"What do you think about me? About our whole situation? Do you think you can be happy with me?"
"Oh, Peter," Wendy said, sighing. "If Mother and Father hadn't picked you out for me, then I certainly would have. You say the most interesting things. Besides, it's like I said before – you seem vaguely familiar to me…like we've met before."
"I'd be honored to have you as my wife," Peter said. Wendy saw his face go red. "I know all about you, Wendy Moira Angela Darling. I know you love to tell stories, and that you have the mind of a dreamer and the heart of a child, and you can stand up for yourself. You're brave and responsible, and you're like a second mother to your two brothers."
"You read me like a book, sire," Wendy said, surprised. "Why, I don't think anyone has ever said anything to kind to me."
"You're kind, and smart, and witty, and you have the most terrible tantrums. When you're angry your face turns red and you start to shake. You do the silliest things to, like break things and push people and yell. Remember when I pretended to drown and Tiger Lily jumped in to save me and started trying to breathe me back to life with her kisses, and you got so mad that you threatened to kick me out of the tree-house?"
Wendy rolled her eyes and shoved him gently. "Honestly, Peter, the silly things you used to do-"
But she broke off mid-sentence when she realized what he had said, and turned very slowly to face him. He was watching her with baited breath, waiting to see what she would do next. Wendy felt like she was going to explode.
"Oh, my word," she breathed, barely moving her lips. "Peter."
There was a silence, in which only the heartbeats of the two were able to be heard, and then Wendy made a strange sort of throaty noise that went something like 'guah!' and she tackled him to the floor, shouting and laughing and saying, "Peter! Peter!" over and over again. They rolled all the way down the small hill, roaring with laughter and yelling excitedly. Several lights turned on in nearby houses, and a few dogs began to bark for their ruckus. When they finally stopped she was sprawled on top of him, quite unladylike, but she didn't care. Even if they were surrounded by all of London she wouldn't care.
"You came back!" She cried, tears welling up in her eyes. "You've grown up!"
"Well - almost," Peter said, looking down at his body. "I'm not yet a man, Wendy, just as you are not yet a woman. But our childhood is gone, and now we're stuck somewhere in between. But oh, Wendy, I'm so happy that you remembered! What on earth made you forget?"
"I haven't the foggiest," Wendy said, lacing her fingers with his. "John and Michael have forgotten too. Perhaps it was when all the fairy dust had worn off. Perhaps we just didn't want to remember; for fear that you would never come again."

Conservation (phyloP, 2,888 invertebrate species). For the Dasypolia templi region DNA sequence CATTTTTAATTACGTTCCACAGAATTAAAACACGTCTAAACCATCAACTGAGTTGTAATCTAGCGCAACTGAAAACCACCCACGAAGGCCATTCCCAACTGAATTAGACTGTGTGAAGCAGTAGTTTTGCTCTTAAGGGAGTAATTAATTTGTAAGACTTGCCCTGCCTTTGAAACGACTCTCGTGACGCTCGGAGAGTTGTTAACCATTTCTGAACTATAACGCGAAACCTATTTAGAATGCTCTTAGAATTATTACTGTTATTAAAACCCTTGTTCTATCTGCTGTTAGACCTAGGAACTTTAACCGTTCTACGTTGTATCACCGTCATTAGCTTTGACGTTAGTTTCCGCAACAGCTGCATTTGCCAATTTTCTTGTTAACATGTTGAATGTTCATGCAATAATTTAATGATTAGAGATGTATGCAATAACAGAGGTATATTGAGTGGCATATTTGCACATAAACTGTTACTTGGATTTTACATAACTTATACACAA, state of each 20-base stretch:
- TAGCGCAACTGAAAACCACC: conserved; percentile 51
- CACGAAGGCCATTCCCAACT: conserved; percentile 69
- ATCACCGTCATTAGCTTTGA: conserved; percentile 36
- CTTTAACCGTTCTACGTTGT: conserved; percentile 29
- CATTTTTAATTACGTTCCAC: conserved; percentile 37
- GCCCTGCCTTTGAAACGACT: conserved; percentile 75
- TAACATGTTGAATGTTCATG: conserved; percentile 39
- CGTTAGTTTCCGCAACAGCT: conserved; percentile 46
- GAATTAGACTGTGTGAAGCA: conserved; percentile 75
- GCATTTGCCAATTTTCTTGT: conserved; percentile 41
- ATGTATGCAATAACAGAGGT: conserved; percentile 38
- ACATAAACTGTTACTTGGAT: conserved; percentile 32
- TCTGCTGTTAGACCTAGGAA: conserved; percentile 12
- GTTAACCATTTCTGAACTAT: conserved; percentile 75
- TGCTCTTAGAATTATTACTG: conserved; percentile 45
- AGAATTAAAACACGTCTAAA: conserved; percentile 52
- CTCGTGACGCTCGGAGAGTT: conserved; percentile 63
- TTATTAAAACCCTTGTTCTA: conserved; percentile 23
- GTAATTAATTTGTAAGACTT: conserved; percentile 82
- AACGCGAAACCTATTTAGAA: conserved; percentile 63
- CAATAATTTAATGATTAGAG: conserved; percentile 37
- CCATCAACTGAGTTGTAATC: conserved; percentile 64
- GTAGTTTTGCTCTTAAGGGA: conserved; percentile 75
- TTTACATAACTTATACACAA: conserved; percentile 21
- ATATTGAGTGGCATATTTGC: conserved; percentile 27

"But I have come," Peter said, his eyes glinting excitedly. "I came back for you, if you'll still have me."
"Oh, Peter," Wendy put a hand on his cheek. "We can't go back to Neverland. I've forgotten how to fly."
"Well, I haven't," Peter said, and sure enough, his arms circled her waist and he hoisted her ten feet off the ground, ascending high into the night sky. "But Neverland hadn't crossed my mind, because what I really wanted was to see you again. Every time I needed to fly, yours was the face that I pictured."
Wendy beamed. "Are you saying that you want to stay here, with me?" she asked, delighted.
"If you wish it," Peter said sincerely. "But we can still go back, before we become adults, before they send me to an office and before we have to talk about such things as parlor walls and bills. We can still have adventures, we can still fly – that is, if you decide you don't want to stay here."
"But what if I do?" Wendy asked mournfully. "What if I do want to stay? Will you leave again?"
"I decided a long time ago that doing what your heart tells you is the greatest adventure of all," Peter whispered. Wendy bit her lip, smiling. Her heart fluttered.
"Peter," she asked. "Are we really going to be married?"
"Oh, yes, there's no doubt about that," Peter laughed. He let go of her with one hand to pull something out of his waistcoat pocket. "I stole this from the Jolly Roger before I left. I hope you like it – it's about as big as Tinkerbell."
"Peter, it's beautiful!" Wendy exclaimed as he slid the diamond onto her finger. "Why, it's more magnificent than all the wedding rings in England put together!"
There was the sound of chimes and bells, and then a bright ball of light was illuminating both their faces.
"Hey, Tink!" Peter laughed. "Were you spying on us?"
Tinkerbell responded with her musical chimes and then zoomed to the back of Wendy's head.
"Tinkerbell? What are you – ooh!" she said, gasping in pain. Tinkerbell was tugging at her ponytail again.
"Tink, let go of – mmmph!" Peter began, but he was promptly silenced by the crashing of Wendy's lips on his. Tinkerbell cackled, pleased with her work, and began to circle the pair so that her pixie dust settled on them like glittering raindrops. They began to rise up into the air even more so, completely oblivious to everything around them, the moonlight shining on the two like it had so many years ago, far away, in Neverland.
And they lived happily ever after. The end.
Hell-o! Yes, that's right, I'm back! Didja miss me? I sure did. This was just a little (although I guess eleven pages is not very little) warm up to recapture my writing skills. Wow, I can't believe I decided to write a Peter Pan fanfic out of all the other wonderful genres out there. Oh, well. But yeah, this is the result of procrastination to the extreme, because I really did not want to study for my Algebra final. (Get this – it's the only non-honors class I'm taking and I have a D. WHY DOES THIS HAPPEN TO ME?) But anyways yeah. That's it. Since summer's here I'll probably write TONS more, so get ready! Oh, yeah, one more thing; you are a smart, outstanding, strong, intelligent, beautiful, independent woman (since no guy is going to read an eleven-page Peter Pan romance oneshot) and a review from such and incredible, fascinating person would make my day!